Involvement of people living with non-communicable diseases

This article is authored by Radhika Shrivastav, Shikha Bhasin,  Jyotsna Govil, Nalini Vemuri, Seema Bali, Nupur Lalvani, Rohan Arora on behalf of Healthy Alliance India
Every year, approximately 100 million people are pushed into poverty as a result of out-of-pocket expenditure for health care, a large proportion due to non-communicable diseases (NCDs).
Every year, approximately 100 million people are pushed into poverty as a result of out-of-pocket expenditure for health care, a large proportion due to non-communicable diseases (NCDs).
Published on Dec 31, 2021 06:22 PM IST
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ByPublic Health Foundation of India

The Universal Health Coverage (UHC) Day 2021 theme of leaving no one behind is approprate, given the gaps in equitable access to health care during the Covid-19 pandemic. While the Ayushman Bharat Pradhan Mantri Jan Arogya Yojana is meant to enhance equitable access to health care, in India, inequity is related to socioeconomic and political status, caste, class, geography and gender differences, among others, resulting in inequitable health outcomes and health service utilisation. These dimensions also converge and intersect, wherein schemes meant for the most vulnerable members of the community are often left behind due to lack of awareness. While accelerating progress towards UHC is essential to ensuring the health and wellbeing of all people, the brunt of inequitable access to health care is borne by those living with chronic illnesses. Every year, approximately 100 million people are pushed into poverty as a result of out-of-pocket expenditure for health care, a large proportion due to non-communicable diseases (NCDs).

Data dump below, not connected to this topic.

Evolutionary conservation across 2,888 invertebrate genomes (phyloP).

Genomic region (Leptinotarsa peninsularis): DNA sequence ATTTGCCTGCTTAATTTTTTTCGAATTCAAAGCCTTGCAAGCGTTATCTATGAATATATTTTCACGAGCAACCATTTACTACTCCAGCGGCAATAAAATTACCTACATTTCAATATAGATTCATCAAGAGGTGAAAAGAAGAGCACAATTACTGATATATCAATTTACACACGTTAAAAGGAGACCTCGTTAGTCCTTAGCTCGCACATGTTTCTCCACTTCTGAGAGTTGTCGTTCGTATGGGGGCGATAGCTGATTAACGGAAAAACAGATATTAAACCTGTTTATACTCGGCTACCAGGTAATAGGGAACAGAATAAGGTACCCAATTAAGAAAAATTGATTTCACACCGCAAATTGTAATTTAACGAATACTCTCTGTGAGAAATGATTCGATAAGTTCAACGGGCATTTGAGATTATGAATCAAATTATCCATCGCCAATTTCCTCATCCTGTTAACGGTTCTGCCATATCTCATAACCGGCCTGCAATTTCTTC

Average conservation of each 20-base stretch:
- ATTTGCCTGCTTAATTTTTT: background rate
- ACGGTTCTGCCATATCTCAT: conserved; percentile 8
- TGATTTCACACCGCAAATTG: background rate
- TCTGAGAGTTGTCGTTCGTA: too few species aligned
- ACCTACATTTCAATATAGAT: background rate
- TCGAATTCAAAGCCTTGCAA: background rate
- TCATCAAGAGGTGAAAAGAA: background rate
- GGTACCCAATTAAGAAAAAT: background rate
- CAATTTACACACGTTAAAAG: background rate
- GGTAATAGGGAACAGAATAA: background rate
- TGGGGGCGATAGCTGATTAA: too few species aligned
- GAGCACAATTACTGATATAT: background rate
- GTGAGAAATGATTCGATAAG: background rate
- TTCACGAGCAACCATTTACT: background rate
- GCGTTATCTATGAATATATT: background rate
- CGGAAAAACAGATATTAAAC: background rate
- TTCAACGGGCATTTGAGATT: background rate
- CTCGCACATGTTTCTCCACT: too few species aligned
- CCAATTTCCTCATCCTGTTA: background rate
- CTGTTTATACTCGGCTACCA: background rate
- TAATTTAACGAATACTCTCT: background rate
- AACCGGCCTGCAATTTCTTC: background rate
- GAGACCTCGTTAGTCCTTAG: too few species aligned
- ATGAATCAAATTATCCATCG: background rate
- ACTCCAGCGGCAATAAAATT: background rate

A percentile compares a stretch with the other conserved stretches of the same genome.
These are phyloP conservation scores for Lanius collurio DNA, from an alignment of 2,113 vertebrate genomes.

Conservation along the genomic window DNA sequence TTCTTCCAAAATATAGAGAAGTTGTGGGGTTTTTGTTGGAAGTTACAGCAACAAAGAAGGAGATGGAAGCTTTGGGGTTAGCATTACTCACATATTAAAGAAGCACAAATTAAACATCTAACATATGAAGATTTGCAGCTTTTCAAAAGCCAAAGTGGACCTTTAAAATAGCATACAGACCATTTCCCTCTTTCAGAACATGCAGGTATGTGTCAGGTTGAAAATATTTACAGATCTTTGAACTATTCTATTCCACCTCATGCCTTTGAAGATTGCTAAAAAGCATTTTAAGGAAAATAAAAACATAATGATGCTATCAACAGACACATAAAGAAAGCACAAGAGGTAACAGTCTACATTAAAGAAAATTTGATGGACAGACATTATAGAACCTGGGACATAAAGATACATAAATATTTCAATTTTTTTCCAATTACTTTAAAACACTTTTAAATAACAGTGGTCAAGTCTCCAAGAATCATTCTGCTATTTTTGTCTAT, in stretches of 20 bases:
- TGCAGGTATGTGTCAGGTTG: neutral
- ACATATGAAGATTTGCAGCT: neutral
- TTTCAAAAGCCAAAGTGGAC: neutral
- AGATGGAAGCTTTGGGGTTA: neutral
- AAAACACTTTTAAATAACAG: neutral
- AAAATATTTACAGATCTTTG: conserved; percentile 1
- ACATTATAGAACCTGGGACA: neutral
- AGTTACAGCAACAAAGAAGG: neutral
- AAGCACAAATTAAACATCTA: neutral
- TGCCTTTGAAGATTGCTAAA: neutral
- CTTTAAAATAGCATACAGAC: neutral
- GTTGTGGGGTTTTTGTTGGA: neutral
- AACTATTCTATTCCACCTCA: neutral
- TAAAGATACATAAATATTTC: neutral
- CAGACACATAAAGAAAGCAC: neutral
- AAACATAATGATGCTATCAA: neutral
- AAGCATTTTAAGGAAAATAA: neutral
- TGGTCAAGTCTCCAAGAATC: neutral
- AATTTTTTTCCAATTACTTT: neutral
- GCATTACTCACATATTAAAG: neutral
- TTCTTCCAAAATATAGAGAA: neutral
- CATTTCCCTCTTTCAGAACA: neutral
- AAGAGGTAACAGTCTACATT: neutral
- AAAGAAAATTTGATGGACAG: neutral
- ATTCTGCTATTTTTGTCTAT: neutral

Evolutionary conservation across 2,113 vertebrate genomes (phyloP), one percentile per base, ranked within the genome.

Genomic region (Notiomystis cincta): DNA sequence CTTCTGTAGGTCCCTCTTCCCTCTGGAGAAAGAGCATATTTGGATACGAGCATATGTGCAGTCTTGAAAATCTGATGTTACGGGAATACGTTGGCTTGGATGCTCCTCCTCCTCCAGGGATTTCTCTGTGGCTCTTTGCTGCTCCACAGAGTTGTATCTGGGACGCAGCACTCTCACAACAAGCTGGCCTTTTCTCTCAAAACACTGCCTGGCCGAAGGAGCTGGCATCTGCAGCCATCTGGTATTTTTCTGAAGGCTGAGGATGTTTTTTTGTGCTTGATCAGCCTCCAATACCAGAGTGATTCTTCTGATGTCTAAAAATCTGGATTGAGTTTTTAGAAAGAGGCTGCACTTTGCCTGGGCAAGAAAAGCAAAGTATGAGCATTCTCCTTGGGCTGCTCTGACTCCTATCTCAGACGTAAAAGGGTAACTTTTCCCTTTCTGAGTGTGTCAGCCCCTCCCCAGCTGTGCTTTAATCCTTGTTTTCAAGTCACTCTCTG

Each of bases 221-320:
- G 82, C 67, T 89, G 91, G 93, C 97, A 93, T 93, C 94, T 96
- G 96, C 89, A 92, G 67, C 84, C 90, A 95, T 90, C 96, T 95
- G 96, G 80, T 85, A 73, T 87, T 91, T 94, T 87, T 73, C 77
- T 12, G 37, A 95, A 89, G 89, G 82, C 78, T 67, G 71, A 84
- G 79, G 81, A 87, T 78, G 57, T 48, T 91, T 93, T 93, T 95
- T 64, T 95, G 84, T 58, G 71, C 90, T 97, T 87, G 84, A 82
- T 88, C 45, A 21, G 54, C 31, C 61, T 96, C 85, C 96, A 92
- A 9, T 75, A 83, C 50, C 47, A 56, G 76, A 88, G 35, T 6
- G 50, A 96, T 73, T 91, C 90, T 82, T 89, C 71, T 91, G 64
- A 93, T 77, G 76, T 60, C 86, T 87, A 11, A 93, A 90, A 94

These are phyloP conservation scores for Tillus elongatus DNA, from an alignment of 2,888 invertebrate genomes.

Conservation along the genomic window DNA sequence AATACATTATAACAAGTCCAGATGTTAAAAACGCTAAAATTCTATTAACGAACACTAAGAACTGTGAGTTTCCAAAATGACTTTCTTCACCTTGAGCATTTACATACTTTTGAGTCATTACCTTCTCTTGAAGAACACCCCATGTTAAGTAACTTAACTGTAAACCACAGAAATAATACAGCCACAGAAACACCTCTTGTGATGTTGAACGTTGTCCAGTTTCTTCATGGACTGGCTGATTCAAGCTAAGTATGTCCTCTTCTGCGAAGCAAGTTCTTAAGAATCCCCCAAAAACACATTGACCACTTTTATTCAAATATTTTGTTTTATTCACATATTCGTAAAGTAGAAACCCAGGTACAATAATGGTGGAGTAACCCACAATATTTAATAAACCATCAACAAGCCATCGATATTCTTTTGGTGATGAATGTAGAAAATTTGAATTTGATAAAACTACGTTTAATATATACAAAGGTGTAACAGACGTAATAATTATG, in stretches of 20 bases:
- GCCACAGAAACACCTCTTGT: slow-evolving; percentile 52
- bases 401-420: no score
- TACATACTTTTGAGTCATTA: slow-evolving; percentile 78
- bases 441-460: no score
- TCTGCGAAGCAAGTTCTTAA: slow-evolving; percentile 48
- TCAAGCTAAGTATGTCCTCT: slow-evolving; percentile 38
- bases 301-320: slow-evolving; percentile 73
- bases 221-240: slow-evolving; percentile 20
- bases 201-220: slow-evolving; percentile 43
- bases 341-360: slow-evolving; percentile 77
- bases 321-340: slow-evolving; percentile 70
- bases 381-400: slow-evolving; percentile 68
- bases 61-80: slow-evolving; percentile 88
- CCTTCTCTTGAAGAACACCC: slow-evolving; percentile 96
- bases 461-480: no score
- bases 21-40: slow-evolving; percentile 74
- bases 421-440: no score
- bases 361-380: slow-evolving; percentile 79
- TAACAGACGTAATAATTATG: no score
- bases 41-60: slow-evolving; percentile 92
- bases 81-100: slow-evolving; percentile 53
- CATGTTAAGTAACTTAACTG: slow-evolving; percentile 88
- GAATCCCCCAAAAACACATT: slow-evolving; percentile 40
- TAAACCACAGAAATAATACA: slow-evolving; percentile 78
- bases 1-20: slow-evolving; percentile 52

NCDs, including cardiovascular diseases, cancers, diabetes, chronic respiratory diseases and mental health conditions, tend to be of long duration and are the most common causes of death and disability worldwide and in India (71 % and 63% of all deaths, respectively). Many NCDs are preventable, driven by modifiable risk factors including tobacco use, unhealthy diet, physical inactivity, alcohol use and air pollution. Besides causing financial distress, these diseases also afflict physical and mental stress, not just on those bearing the condition but, also their caregivers. These People Living with NCDs (PLWNCDs--those with the condition/s and their care givers) bear the brunt of the disease, coupled with the mental trauma of navigating a complicated health system. Pandemics only worsens the challenges faced by PLWNCDs, both in terms of derailing regular care, and also increasing risk of severe morbidity or mortality. 

To sensitise the public, set up infrastructure, and carry out NCD screenings at the primary health care level, the ministry of health and family welfare, Government of India, has implemented a National Programme for Prevention and Control of Cancer, Diabetes and Cardiovascular Disease and Stroke (NPCDCS) since 2010. India also adopted ten national NCD targets in 2013 and, thereafter, released the National Multi-Sectoral Action Plan for Prevention and Control of Common NCDs - 2017-22 (NMAP). The NMAP supports a whole-of-government (all ministries/departments of central and state governments) and whole-of-society(community, civil society organisations (CSOs), private sector) approach to NCD prevention and control. However, any reference to PLWNCDs is starkly missing in these initiatives.